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US, France Point to Joint Anti-Terrorism Efforts in Africa

The U.S. and France say they have developed a close partnership to fight terrorism in Africa.

U.S. President Barack Obama and French President Francois Hollande spelled out their countries' efforts in an opinion article that was published Monday in leading U.S. and French newspapers, The Washington Post and Le Monde.

The American and French leaders are meeting in Washington this week. They said in their opinion piece that in Mali, French and African Union forces, with U.S. logistical and information support, have "pushed back" insurgents linked to al-Qaida, which they said will allow Mali to "pursue a democratic future."

Mr. Obama and Mr. Hollande said the two nations are partnering "to prevent al-Qaida from gaining new footholds." They said that in the Central African Republic, French and AU soldiers, backed by American airlift and support, "are working to stem violence," opening the way toward reconciliation in the country.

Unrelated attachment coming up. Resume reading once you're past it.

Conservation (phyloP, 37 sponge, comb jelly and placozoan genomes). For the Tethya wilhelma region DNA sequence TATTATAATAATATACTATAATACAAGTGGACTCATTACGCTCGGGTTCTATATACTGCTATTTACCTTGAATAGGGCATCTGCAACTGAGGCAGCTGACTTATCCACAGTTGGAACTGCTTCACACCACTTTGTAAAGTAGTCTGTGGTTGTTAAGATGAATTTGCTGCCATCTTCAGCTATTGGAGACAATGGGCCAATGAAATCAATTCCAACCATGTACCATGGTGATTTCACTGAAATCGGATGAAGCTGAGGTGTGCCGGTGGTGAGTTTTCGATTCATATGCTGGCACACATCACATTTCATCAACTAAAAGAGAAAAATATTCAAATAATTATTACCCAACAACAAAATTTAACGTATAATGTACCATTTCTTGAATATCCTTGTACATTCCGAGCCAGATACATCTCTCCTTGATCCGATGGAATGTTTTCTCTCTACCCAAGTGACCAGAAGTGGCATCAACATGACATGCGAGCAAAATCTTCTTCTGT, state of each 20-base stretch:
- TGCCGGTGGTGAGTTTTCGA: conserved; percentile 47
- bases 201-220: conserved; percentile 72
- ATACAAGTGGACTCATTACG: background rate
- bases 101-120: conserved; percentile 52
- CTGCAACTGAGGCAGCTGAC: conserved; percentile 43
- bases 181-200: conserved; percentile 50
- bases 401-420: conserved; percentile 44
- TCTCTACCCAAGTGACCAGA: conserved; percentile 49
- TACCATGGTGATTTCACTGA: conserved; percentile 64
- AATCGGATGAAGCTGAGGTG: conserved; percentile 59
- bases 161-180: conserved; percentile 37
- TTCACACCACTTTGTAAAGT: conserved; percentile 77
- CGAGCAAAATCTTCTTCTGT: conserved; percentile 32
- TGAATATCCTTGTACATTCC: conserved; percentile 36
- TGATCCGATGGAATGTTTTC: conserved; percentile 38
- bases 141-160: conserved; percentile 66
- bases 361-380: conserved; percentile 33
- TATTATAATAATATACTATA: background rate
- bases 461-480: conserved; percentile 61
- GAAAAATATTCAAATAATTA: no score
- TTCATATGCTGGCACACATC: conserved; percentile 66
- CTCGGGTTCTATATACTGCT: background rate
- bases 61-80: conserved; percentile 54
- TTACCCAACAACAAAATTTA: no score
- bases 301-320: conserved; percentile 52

The two leaders said that throughout Africa, the U.S. and France are helping to train local forces so they can take responsibility for their own security. Mr. Obama and Mr. Hollande said the two countries are "among the strongest champions" in the global fight against AIDS, tuberculosis and malaria.

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African heads of state, joined by Palestinian President Mahmoud Abbas, sixth from left in front row, and UN Secretary-General Ban ki-Moon, third from right in front row, pose for a group photograph at the annual African Union summit held at the AU headquarters in Addis Ababa, Ethiopia, Jan. 30, 2015.

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